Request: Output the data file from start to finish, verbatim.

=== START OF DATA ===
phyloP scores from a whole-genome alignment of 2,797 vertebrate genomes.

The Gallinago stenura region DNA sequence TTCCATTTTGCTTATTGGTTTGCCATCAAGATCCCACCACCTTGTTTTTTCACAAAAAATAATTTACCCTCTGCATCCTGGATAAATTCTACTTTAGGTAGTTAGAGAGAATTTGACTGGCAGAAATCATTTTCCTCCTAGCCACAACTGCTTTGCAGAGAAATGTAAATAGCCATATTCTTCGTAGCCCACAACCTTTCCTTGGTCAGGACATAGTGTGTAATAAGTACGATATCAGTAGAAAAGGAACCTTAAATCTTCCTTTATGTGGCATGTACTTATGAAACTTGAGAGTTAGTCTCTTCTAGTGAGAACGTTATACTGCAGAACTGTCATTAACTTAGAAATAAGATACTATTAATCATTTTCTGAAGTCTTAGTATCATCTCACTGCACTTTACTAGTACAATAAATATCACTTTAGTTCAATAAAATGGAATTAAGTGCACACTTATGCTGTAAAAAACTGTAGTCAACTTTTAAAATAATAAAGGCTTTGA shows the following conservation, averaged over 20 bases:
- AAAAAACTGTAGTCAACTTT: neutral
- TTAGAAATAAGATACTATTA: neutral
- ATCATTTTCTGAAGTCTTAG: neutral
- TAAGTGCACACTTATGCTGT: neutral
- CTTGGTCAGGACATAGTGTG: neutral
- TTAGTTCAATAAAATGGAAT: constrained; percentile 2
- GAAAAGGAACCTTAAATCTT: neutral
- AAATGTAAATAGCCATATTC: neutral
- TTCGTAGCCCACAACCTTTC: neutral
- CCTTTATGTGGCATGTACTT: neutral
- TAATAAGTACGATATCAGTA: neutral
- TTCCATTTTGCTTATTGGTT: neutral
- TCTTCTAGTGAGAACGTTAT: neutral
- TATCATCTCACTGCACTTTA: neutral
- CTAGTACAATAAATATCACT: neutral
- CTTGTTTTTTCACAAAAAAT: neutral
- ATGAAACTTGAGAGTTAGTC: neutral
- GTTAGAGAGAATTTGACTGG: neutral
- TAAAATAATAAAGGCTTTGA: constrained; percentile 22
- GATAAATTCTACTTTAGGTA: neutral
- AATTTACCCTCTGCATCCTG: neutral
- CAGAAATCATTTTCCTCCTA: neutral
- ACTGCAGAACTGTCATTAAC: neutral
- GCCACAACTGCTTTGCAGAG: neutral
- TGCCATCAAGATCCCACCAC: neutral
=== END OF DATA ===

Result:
phyloP scores from a whole-genome alignment of 2,797 vertebrate genomes.

The Gallinago stenura region DNA sequence TTCCATTTTGCTTATTGGTTTGCCATCAAGATCCCACCACCTTGTTTTTTCACAAAAAATAATTTACCCTCTGCATCCTGGATAAATTCTACTTTAGGTAGTTAGAGAGAATTTGACTGGCAGAAATCATTTTCCTCCTAGCCACAACTGCTTTGCAGAGAAATGTAAATAGCCATATTCTTCGTAGCCCACAACCTTTCCTTGGTCAGGACATAGTGTGTAATAAGTACGATATCAGTAGAAAAGGAACCTTAAATCTTCCTTTATGTGGCATGTACTTATGAAACTTGAGAGTTAGTCTCTTCTAGTGAGAACGTTATACTGCAGAACTGTCATTAACTTAGAAATAAGATACTATTAATCATTTTCTGAAGTCTTAGTATCATCTCACTGCACTTTACTAGTACAATAAATATCACTTTAGTTCAATAAAATGGAATTAAGTGCACACTTATGCTGTAAAAAACTGTAGTCAACTTTTAAAATAATAAAGGCTTTGA shows the following conservation, averaged over 20 bases:
- AAAAAACTGTAGTCAACTTT: neutral
- TTAGAAATAAGATACTATTA: neutral
- ATCATTTTCTGAAGTCTTAG: neutral
- TAAGTGCACACTTATGCTGT: neutral
- CTTGGTCAGGACATAGTGTG: neutral
- TTAGTTCAATAAAATGGAAT: constrained; percentile 2
- GAAAAGGAACCTTAAATCTT: neutral
- AAATGTAAATAGCCATATTC: neutral
- TTCGTAGCCCACAACCTTTC: neutral
- CCTTTATGTGGCATGTACTT: neutral
- TAATAAGTACGATATCAGTA: neutral
- TTCCATTTTGCTTATTGGTT: neutral
- TCTTCTAGTGAGAACGTTAT: neutral
- TATCATCTCACTGCACTTTA: neutral
- CTAGTACAATAAATATCACT: neutral
- CTTGTTTTTTCACAAAAAAT: neutral
- ATGAAACTTGAGAGTTAGTC: neutral
- GTTAGAGAGAATTTGACTGG: neutral
- TAAAATAATAAAGGCTTTGA: constrained; percentile 22
- GATAAATTCTACTTTAGGTA: neutral
- AATTTACCCTCTGCATCCTG: neutral
- CAGAAATCATTTTCCTCCTA: neutral
- ACTGCAGAACTGTCATTAAC: neutral
- GCCACAACTGCTTTGCAGAG: neutral
- TGCCATCAAGATCCCACCAC: neutral